Many political observers viewed his ambition to lead the then troubled and fiery opposition party, Botswana National Front (BNF) as too risky and predicted his downfall but Duma Boko stood his ground and is the last man laughing.
In an interview with The Patriot on Sunday, the BNF President who is also leader of opposition in parliament said that BNF detractors never scared him. “I knew what I was putting myself into and was fully prepared to take them head on and was fully loaded with political firepower. I understood BNF problems and knew that they were mostly caused by people from my profession and as such it was just a walk in park for me,” said the maverick politician who is also the president of Umbrella for Democratic Change (UDC).
His journey in assuming the party leadership was not a smooth sailing one, as he was earlier disqualified from contesting the elections as the party felt he was new in the party. Later the party somersaulted and allowed him to contest against Olebile Gaborone and his fierce critic Gabriel Kanjabanga.
Just before he could settle down as party president, some party members including some members of the Youth League challenged his legitimacy in the courts of law. According to Boko who is a lawyer by profession with Masters in Law (LLM) from Harvard University he was never bothered by the court case as he knew that he was going to win it. “I told journalists that am at peace with myself and not really bothered by the numerous court cases because that is my field of expertise,” said the Gaborone Bonnington North Member of Parliament.
To him, his main priority was to restore confidence in BNF which its members were faced with hopelessness and despair, and said he understood some of the frustrations directed towards him.
He said that he faced massive challenges in ensuring that he returns the BNF to its former glory but contend that he was more than equipped to ensure he achieves his mission. Asked if he has ever thought of resigning as BNF leader as it seems he was spending more time in court defending his membership legitimacy or his position as party president, the outspoken human rights lawyer revealed that resignation has never been part of his vocabulary epmhasising that he knew what he was putting himself through.
It was during his tenure as BNF president that some members of his central committee resigned en masse and some of their MPs defected including Olebile Gaborone and Mephato Reatile to BDP, Isaac Mabiletsa and Kentse Rammidi to Botswana Congress Party (BCP). The Mahalapye born legislator noted that problems that faced BNF were just temporary storms which couldn’t derail him.
When the 2014 general elections results were announced and showed that UDC, an alliance between the BNF, Botswana Peoples Party (BPP) and Botswana Movement for Democracy (BMD) has performed exceptionally well, Boko said that he was very humbled. UDC garnered 17 parliamentary seats making it the main opposition party with popular vote of 30.1% which was a historical feat and Boko said that this was the best time of his life.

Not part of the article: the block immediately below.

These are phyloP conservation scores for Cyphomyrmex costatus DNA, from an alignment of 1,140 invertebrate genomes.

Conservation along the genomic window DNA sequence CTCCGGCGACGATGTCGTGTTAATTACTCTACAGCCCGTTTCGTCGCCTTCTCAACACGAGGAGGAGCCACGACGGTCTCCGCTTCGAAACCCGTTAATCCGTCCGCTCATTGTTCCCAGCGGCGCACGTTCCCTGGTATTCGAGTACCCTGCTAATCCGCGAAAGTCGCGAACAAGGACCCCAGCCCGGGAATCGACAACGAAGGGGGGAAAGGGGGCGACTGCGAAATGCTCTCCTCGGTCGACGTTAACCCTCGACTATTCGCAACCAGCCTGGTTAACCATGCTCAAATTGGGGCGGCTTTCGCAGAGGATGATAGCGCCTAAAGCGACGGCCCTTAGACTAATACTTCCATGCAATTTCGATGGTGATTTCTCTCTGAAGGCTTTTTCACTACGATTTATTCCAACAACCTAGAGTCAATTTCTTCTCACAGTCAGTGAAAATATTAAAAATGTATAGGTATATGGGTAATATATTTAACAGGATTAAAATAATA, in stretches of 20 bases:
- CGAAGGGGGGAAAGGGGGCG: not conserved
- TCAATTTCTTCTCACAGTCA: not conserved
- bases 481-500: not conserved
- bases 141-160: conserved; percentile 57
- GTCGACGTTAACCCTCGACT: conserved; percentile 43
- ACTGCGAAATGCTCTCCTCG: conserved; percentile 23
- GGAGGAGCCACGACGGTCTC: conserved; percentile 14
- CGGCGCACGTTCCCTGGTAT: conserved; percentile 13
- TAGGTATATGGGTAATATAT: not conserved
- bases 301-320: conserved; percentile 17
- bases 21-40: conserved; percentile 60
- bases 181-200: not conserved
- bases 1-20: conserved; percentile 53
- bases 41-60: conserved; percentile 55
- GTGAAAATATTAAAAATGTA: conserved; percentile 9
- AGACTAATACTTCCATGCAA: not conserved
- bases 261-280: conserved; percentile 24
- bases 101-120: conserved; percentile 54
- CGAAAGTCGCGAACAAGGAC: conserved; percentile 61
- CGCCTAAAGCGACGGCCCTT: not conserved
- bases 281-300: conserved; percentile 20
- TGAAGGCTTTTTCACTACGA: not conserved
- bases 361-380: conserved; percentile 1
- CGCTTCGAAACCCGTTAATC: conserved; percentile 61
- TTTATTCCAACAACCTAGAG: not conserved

There have been concerns about UDC MPs with some people feel that they have been sold a dummy as they are extremely too quiet, Boko differed saying that they are just okay. Regarding their failure to respond to the State of the Nation Address, the former University of Botswana lecturer said that the response which was based on the economic interventions that he gave was solid and formidable. “That is why even the BDP backbench failed to respond to the budget speech because there was nothing they could say,” he said.
Only five members of parliament responded to the 2015/16 budget speech which was delivered by Minister of Finance and Development Kenneth Mathambo last month,a first in the history of Botswana parliament.
He said that the time given to respond is very short and suggests that members of parliament should be given a day to peruse through the budget speech before they respond to it. Boko, who is known for his works as human rights lawyer especially representing Basarwa in the Central Kalahari Game Reserve (CKGR) marathon case, said that there are some parliamentary standing orders that need some amendments.
Addressing a press conference in Gaborone on Tuesday, the UDC President revealed that investigations regarding the death of his former running mate Gomolemo Motswaledi are still ongoing. He said that they need cooperation from countries with satellite imaging in order for them to know what happened before and after the accident. Motswaledi died in a car accident near Pitshane on the 30th of July last year in what UDC members suspect a foul play.
Boko said that investigations into the circumstances that led to the death of Motswaledi are very complex and will take time. There have been calls by some UDC members that the three parties that make the tripartite alliance should dismantle and form one party. Asked if they will ever dismantle the three parties in the alliance and have UDC alone, Boko was non-committal noting that it is up to the members of different parties to decide.
“UDC is work in progress and all the three parties are streams feeding on the main party and some can join UDC without going through the three parties,” said Boko.